June 5 – 8 The Yukon to Skagway along the Klondike Highway

After leaving Tok (the Tok RV Park is great and we were nestled amongst the pines) We made it across the border but not before spotting a juvenile caribou on the side of the road.  He was freaked and froze in front of us before sprinting off to find his mother.

Little dude!

The RV traffic had picked up dramatically and we kept seeing the same caravan of three RV rentals being driven by Germans.  We seem to encounter a fair amount of Dutch and Germans. 

The frost heaves started not long after we left Tok – we were anticipating them this time. The “perma” in perma frost isn’t so permanent as the pavement gives way as the ground softens.  There are times on the Alaska Highway that you would expect the oxygen masks to fall if you were on an airplane.  Being in a higher profile vehicle only exacerbates the rumpy-bumpy ride.  

The wildflowers were in bloom and we even drove through a “pollen storm” – like a dust storm but it was orange-yellow pollen coming off the deciduous trees; the road was layered in it.  

We were curious to see how much had changed since we went through this area two weeks ago.  The Yukon Discovery Lodge was busy though they ran a generator all night as they had no other source of power.  Such is life in this part of the world.  

We left the next morning as the sun was rising over the nearby ridges.  Fog emerged from the valley and we had a clear view of the Kluane Range that had been socked in on our way up.  We witnessed massive icefields running vertically from the sides of peaks – amazing stuff.

We passed marshes and ponds with migratory birds including Trumpeter Swans;  one pond had two swans surrounded by ducks as if they were gathered to admire their magnificence. Unfortunately there wasn’t room to stop and enjoy the scene.  

We swung by Pickhandle Lake as the mist rose and the loons were making their way across the water.  

Pickhandle Lake and the Kluane Range

We then settled at Lakeview Campground for breakfast; the forest was rich with the scent of pine mixed with the heady essence of spring.  

As we made our way back down to Destruction Bay, we rounded corners with endless the endless mountain range welcoming us with open arms.  The bay was still partially frozen, quiet and still save for the distant cry of what sounded like a fox.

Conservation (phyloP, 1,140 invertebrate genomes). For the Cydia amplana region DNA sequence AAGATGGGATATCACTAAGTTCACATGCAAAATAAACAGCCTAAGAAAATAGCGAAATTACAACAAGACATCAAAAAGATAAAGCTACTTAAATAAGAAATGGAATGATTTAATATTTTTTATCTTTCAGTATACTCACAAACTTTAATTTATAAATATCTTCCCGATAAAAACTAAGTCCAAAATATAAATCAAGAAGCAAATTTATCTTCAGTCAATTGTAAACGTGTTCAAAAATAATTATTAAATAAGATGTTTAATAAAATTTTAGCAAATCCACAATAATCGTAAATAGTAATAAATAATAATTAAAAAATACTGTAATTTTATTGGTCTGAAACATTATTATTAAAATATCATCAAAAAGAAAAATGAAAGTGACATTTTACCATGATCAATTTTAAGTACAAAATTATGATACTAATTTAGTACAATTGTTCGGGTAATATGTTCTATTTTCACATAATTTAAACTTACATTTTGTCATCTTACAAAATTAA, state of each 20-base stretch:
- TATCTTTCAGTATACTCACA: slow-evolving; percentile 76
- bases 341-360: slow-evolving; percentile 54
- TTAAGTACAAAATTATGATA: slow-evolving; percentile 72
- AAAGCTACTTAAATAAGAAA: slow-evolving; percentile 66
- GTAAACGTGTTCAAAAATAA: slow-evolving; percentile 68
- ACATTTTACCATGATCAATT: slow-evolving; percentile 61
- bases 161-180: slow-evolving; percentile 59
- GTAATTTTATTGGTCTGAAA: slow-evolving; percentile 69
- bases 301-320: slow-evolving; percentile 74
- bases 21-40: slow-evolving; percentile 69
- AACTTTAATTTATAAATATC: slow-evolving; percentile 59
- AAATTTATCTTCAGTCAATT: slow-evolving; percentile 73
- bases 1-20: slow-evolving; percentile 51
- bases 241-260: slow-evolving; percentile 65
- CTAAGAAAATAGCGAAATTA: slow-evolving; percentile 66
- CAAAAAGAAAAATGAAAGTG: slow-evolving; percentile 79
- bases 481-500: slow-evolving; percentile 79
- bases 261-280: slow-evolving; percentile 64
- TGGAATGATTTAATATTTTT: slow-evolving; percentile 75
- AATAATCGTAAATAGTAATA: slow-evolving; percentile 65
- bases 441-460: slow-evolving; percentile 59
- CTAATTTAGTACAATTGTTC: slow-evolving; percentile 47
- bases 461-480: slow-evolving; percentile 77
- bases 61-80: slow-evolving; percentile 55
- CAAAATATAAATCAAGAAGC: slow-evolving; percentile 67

Destruction Bay

After a peaceful overnight at the Caribou RV Park south of Whitehorse we headed to Skagway, AK via Highway #2 – known as the famous Klondike Highway that leads to the Inside Passage.  We essentially drove from the Yukon, through a spit of British Columbia and back into Alaska – all 100 miles from Whitehorse.  

As we headed west the terrain turned into granite outcroppings, more steep cliffs with cascading waterfalls, surrounded by partially frozen ponds.  Granite islands emerged from the waterways, covered in lichen with a smattering of boreal pine creating a very unique ecosystem.   The temperature dropped to the 40’s as we crossed from Canada back into the U.S.  It was an extraordinary site as we headed down the steep slopes into the bay.  

Along the Klondike Highway

The weather cleared as we parked up in Skagway at the Pullen Creek RV Park; there were four cruise ships up from Glacier Bay in the dock carrying some 12,000 people.  We encountered many of the ice-cream-consuming tourists as we explored Skagway; which turned out to be quite the destination with the Klondike Gold Rush mystique permeating the town, its old buildings giving off an aura of the Wild West.  The Gold Rush was brutal – when you consider that the prospectors had to endure such a savage environment in the hopes of striking it rich.  The museums along with the active, retro train station gave us a good feel of what it must have been like. 

They had an obscene amount of jewelry stores – I suppose because the whole idea is this is where gold is mined?  We did find a few nice art galleries amongst the interminable kitsch and discovered these gems (I go ape for art!).  The mother of the artist was there and said in the original painting of the Laughton Glacier her daughter painted in one of her boots that she had lost during a hike!